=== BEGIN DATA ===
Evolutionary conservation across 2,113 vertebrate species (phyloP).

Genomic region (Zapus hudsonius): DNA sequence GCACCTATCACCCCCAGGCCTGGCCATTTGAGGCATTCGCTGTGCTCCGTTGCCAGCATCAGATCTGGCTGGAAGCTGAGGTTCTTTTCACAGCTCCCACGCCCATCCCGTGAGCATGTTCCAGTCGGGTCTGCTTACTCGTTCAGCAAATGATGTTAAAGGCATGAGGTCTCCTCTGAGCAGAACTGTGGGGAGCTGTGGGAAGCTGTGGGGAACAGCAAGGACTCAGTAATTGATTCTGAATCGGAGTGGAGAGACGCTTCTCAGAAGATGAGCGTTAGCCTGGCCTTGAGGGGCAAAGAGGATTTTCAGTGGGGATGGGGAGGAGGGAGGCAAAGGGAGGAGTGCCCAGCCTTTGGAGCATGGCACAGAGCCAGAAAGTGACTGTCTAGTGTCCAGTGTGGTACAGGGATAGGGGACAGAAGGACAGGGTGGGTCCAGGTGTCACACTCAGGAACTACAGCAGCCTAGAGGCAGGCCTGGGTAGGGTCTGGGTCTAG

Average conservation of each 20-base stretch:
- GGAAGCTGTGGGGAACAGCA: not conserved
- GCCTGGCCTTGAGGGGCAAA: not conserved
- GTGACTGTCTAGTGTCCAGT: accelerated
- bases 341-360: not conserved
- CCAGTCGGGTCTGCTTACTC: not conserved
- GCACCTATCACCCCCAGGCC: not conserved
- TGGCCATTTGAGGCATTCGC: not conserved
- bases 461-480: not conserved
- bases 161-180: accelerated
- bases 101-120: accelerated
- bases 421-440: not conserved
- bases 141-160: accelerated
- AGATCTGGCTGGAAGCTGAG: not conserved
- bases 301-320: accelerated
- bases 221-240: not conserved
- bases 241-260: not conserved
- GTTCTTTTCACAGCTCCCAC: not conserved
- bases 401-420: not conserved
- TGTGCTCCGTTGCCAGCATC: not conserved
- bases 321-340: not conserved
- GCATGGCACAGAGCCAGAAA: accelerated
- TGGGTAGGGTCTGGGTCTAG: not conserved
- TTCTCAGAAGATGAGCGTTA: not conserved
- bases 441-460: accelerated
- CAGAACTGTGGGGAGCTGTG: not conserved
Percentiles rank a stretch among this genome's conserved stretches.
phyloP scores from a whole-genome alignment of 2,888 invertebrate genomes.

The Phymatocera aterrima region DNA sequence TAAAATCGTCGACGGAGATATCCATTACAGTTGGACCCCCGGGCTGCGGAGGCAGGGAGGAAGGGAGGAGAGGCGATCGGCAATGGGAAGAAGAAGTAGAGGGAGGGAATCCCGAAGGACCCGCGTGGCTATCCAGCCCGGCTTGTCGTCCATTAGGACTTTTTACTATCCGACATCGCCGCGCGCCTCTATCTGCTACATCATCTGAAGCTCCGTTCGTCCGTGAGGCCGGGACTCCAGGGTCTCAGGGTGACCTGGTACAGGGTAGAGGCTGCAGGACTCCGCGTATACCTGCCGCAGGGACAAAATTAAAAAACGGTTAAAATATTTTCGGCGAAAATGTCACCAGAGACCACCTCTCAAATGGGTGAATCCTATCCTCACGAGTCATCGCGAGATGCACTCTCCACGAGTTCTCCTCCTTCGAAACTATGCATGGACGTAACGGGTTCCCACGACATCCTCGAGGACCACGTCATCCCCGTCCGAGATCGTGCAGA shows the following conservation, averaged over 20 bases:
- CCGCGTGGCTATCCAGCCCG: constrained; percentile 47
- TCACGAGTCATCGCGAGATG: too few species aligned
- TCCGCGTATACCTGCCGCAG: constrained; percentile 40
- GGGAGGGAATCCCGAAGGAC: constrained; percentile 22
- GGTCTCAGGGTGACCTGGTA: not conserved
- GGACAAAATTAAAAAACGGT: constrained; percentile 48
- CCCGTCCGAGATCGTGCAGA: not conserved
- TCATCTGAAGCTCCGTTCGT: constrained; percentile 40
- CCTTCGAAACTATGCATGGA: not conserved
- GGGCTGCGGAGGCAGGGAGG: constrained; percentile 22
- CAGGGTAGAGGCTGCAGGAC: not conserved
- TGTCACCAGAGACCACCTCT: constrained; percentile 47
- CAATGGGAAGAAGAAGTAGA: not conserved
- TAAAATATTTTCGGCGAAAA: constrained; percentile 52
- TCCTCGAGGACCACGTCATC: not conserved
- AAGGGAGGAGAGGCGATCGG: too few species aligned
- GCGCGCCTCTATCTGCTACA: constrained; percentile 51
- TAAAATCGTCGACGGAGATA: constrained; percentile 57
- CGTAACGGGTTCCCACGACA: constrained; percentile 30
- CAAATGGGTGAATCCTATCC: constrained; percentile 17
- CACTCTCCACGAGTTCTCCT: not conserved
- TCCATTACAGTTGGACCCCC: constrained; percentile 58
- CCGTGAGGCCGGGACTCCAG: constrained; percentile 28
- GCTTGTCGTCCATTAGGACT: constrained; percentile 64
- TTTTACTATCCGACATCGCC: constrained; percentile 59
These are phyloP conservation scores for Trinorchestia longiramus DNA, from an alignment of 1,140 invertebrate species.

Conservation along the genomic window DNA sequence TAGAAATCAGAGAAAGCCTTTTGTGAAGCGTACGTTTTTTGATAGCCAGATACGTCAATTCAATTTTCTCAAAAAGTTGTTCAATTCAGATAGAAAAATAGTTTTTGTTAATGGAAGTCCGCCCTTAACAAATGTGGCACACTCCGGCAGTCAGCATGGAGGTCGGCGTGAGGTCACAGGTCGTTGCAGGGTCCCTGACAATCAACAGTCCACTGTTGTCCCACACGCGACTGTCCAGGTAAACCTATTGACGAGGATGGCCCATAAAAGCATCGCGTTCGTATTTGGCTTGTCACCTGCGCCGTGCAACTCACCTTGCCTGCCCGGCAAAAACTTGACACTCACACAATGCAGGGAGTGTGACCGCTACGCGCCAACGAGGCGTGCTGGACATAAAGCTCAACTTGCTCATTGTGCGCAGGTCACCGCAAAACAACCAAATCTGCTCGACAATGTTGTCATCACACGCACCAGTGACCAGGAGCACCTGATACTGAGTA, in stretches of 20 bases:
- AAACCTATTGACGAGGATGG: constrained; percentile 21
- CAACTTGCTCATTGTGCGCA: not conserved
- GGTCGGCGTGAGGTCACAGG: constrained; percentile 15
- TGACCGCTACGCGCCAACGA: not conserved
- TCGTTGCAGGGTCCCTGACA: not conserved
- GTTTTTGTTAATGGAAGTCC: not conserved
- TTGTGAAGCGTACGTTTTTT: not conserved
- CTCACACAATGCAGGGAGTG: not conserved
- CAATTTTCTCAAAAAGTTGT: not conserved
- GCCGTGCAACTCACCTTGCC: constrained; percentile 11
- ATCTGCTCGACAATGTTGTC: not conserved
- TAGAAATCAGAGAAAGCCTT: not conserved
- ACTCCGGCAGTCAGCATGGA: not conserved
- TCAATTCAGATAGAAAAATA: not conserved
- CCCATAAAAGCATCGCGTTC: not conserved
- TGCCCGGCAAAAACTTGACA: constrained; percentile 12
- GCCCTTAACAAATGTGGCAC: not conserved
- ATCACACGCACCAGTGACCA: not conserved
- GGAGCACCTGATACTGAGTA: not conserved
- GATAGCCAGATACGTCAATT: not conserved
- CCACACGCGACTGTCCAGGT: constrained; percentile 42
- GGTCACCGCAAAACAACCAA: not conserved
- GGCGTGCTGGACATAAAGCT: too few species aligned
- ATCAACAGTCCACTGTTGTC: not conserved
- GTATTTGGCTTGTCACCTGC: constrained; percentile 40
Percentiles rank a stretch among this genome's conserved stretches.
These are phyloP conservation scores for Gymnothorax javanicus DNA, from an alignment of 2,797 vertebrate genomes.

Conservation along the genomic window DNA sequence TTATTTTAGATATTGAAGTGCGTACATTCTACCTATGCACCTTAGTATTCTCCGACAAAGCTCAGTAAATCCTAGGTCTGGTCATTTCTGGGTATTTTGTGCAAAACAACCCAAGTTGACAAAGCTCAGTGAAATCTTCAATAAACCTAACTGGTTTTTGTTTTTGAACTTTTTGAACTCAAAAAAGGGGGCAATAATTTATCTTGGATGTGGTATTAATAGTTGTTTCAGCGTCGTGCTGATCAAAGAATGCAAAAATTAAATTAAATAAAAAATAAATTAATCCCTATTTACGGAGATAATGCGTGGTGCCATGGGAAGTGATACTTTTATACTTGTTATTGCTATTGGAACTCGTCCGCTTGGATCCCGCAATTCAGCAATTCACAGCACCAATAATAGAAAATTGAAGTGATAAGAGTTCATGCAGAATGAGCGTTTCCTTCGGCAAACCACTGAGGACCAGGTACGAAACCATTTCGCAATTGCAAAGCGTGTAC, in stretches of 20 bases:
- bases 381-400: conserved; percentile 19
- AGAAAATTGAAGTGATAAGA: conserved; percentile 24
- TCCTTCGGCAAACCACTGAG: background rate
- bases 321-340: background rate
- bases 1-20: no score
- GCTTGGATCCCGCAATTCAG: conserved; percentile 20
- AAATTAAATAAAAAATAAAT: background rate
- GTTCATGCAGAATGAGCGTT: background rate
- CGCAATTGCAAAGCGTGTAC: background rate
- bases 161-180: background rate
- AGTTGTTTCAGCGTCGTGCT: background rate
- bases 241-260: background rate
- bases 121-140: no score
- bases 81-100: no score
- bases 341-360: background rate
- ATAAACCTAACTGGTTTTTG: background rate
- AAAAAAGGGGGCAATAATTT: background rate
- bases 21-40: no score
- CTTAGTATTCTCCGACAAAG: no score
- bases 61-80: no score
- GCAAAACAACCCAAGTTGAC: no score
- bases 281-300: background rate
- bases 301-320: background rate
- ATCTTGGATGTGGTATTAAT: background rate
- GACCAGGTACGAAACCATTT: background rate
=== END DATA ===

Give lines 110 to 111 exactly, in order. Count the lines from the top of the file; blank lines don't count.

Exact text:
- ATCTTGGATGTGGTATTAAT: background rate
- GACCAGGTACGAAACCATTT: background rate